New RMIT research points to stronger 3D printed alloys via sound waves

Researchers from Australia’s Royal Melbourne Institute of Technology (RMIT) University School of Engineering have used ultrasonic sound waves to strengthen the properties of 3D printed alloys.

A study published today in Nature Communications has demonstrated how high-frequency sound waves can have a significant impact on the inner microstructure of 3D printed alloys. They can cause the alloy grains to maintain a tighter formation during the 3D printing process, consequently making them stronger than alloys 3D printed through conventional means.

Lead author and Ph.D. candidate from RMIT University’s School of Engineering, Carmelo Todaro, explains how the results can lead to new processes in additive manufacturing: “If you look at the microscopic structure of 3D printed alloys, they’re often made up of large and elongated crystals,” Todaro explained. “This can make them less acceptable for engineering applications due to their lower mechanical performance and increased tendency to crack during printing.”

“But the microscopic structure of the alloys we applied ultrasound to during printing looked markedly different: the alloy crystals were very fine and fully equiaxed, meaning they had formed equally in all directions throughout the entire printed metal part.”

3D printed Titanium alloys under an electron microscope: sample on the left with large, elongated crystals was printed conventionally, while sample on the right with finer, shorter crystals was printed sitting on a ultrasonic generator. Photo via RMIT.
3D printed Titanium alloys under an electron microscope: sample on the left with large, elongated crystals was printed conventionally, while sample on the right with finer, shorter crystals was printed sitting on a ultrasonic generator. Photo via RMIT.

Strengthening 3D printed alloys with high frequency sound

To demonstrate their ultrasound approach, the research team used two major commercial grade alloys: Ti-6Al-4V titanium alloy, and nickel-based superalloy Inconel 625. Whereas the former is often used for aircraft parts and biomechanical implants, the latter is commonly applied in the marine and petroleum industries.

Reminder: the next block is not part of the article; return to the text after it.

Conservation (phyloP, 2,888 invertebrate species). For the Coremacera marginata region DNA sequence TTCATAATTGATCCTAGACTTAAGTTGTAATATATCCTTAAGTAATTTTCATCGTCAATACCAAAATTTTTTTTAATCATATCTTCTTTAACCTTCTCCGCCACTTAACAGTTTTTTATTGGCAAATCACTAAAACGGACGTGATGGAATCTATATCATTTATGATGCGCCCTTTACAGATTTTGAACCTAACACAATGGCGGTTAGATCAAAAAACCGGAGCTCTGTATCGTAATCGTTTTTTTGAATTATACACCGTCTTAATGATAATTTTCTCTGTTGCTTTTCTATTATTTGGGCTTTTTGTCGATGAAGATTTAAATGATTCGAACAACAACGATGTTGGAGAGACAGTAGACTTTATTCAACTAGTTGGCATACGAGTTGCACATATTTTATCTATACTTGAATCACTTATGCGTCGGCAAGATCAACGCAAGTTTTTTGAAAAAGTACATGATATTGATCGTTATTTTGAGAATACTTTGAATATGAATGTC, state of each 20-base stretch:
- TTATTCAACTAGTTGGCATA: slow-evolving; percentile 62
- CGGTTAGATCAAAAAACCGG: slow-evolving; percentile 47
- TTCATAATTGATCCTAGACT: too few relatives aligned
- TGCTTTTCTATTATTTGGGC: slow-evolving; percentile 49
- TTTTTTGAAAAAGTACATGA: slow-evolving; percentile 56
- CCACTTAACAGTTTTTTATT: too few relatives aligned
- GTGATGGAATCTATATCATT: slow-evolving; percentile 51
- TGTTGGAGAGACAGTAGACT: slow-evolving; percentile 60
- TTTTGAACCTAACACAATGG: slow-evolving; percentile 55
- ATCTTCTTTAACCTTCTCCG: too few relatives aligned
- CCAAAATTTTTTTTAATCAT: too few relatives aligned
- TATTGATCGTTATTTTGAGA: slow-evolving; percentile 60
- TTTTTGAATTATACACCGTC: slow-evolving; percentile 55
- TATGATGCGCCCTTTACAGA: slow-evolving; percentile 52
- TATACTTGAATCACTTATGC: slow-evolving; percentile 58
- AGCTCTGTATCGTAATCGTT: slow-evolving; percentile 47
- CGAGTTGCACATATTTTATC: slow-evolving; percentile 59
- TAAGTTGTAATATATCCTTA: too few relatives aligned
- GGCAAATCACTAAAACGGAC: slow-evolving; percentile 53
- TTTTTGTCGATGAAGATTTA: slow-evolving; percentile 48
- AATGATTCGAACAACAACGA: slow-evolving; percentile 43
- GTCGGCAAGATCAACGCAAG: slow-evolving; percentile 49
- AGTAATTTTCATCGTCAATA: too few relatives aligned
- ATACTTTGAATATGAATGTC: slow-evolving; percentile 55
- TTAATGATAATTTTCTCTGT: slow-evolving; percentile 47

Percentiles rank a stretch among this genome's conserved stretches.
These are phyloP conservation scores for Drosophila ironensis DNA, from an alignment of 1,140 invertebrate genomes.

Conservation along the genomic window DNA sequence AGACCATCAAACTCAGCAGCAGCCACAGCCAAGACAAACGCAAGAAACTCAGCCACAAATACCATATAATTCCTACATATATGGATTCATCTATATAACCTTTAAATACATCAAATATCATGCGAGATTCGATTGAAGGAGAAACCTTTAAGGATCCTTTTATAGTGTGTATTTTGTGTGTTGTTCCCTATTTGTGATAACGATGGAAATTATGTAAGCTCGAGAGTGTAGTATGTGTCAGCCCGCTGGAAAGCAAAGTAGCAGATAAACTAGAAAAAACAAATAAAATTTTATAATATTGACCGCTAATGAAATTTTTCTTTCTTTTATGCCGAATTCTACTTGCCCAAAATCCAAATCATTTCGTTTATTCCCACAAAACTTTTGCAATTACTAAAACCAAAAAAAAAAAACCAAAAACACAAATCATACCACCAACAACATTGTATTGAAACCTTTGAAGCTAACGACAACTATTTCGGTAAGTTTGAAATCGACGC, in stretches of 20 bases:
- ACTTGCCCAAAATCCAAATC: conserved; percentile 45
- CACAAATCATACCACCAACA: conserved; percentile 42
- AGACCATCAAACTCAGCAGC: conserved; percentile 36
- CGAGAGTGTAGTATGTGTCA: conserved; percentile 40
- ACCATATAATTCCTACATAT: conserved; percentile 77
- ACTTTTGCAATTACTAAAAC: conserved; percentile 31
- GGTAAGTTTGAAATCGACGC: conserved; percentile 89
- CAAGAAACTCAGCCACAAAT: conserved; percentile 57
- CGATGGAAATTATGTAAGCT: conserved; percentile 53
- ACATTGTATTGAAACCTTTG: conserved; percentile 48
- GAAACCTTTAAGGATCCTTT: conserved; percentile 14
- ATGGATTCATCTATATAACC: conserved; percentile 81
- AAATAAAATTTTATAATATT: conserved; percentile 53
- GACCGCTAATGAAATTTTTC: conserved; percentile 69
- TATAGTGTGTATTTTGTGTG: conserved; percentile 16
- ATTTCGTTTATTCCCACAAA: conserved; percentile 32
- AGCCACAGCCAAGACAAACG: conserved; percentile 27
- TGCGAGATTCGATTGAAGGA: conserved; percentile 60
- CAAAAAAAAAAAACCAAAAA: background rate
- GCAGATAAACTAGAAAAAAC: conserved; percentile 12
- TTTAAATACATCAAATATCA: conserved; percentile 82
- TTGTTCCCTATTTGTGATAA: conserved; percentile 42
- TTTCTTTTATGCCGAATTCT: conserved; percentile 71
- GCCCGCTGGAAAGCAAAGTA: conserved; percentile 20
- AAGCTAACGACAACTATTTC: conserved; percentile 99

The team tested the 3D printed parts by comparing the tensile strength of the components when 3D printed conventionally to the parts after being processed through their ultrasound approach. Using ultrasound, the 3D printed parts showed a 12 percent improvement in tensile strength and yield stress over the standard additive manufacturing process. 

Additionally, the ultrasound generator can be turned on and off during the 3D printing process, allowing specific parts of a 3D printed object to be constructed with different microscopic structures and compositions. Such a technique can prove useful in producing functionally graded material. 

Study co-author and project supervisor, RMIT’s Distinguished Professor Ma Qian, hopes that the results will inspire further research in specially designed ultrasound devices for metal 3D printing: “Although we used a titanium alloy and a nickel-based superalloy, we expect that the method can be applicable to other commercial metals, such as stainless steels, aluminium alloys and cobalt alloys,” commented Qian. “We anticipate this technique can be scaled up to enable 3D printing of most industrially relevant metal alloys for higher‑performance structural parts or structurally graded alloys.”

Visualisation of grain structure in 3D printed Inconel 625 achieved by turning the ultrasound on and off during printing. Image via RMIT.
Visualisation of grain structure in 3D printed Inconel 625 achieved by turning the ultrasound on and off during printing. Image via RMIT.

Metal 3D printing research at RMIT

RMIT continues to push the boundaries of metal 3D printing through its consistent research output surrounding the process. In late 2019, the university shared details of a new material it trialled for metal 3D printing. The material in question is a combination of titanium alloy with copper. It was created in a bid to prevent cracking and distortion that can affect titanium when 3D printing. RMIT states that the material can potentially lead to a new range of high-performance alloys for medical device and aerospace applications.

Additionally, a PhD candidate at RMIT won a $15 thousand AUD ($10 thousand USD) prize for proving the 3D printability of tool steel in February last year. RMIT has also led a project seeking to apply metal 3D printing to service the Australian Defence Forces.

Researchers at RMIT are not the first to have experimented with sound waves in the 3D printing process, however. At Harvard University’s John A Paulsen School of Engineering and Applied Sciences (SEAS), researchers had previously created an acoustophoretic 3D printing technique which uses sound waves to form drops of a wide range of viscous fluids into additively manufactured structures.

RMIT’s study, ‘Grain structure control during metal 3D printing by high-intensity ultrasound’ is published in Nature Communications with DOI: 10.1038/s41467-019-13874-z. The research was conducted at RMIT University’s Advanced Manufacturing Precinct and supported by an Australian Research Council Discovery Project grant.

Subscribe to the 3D Printing Industry newsletter for the latest news in additive manufacturing. You can also stay connected by following us on Twitter and liking us on Facebook.

Looking for a career in additive manufacturing? Visit 3D Printing Jobs for a selection of roles in the industry.

Featured image shows Carmelo Todaro and Ma Qian inspecting a 3D printed Titanium alloy cube on the tip of an ultrasound rod. Photo via RMIT.



Source link

Leave a Reply

Your email address will not be published.

Main Menu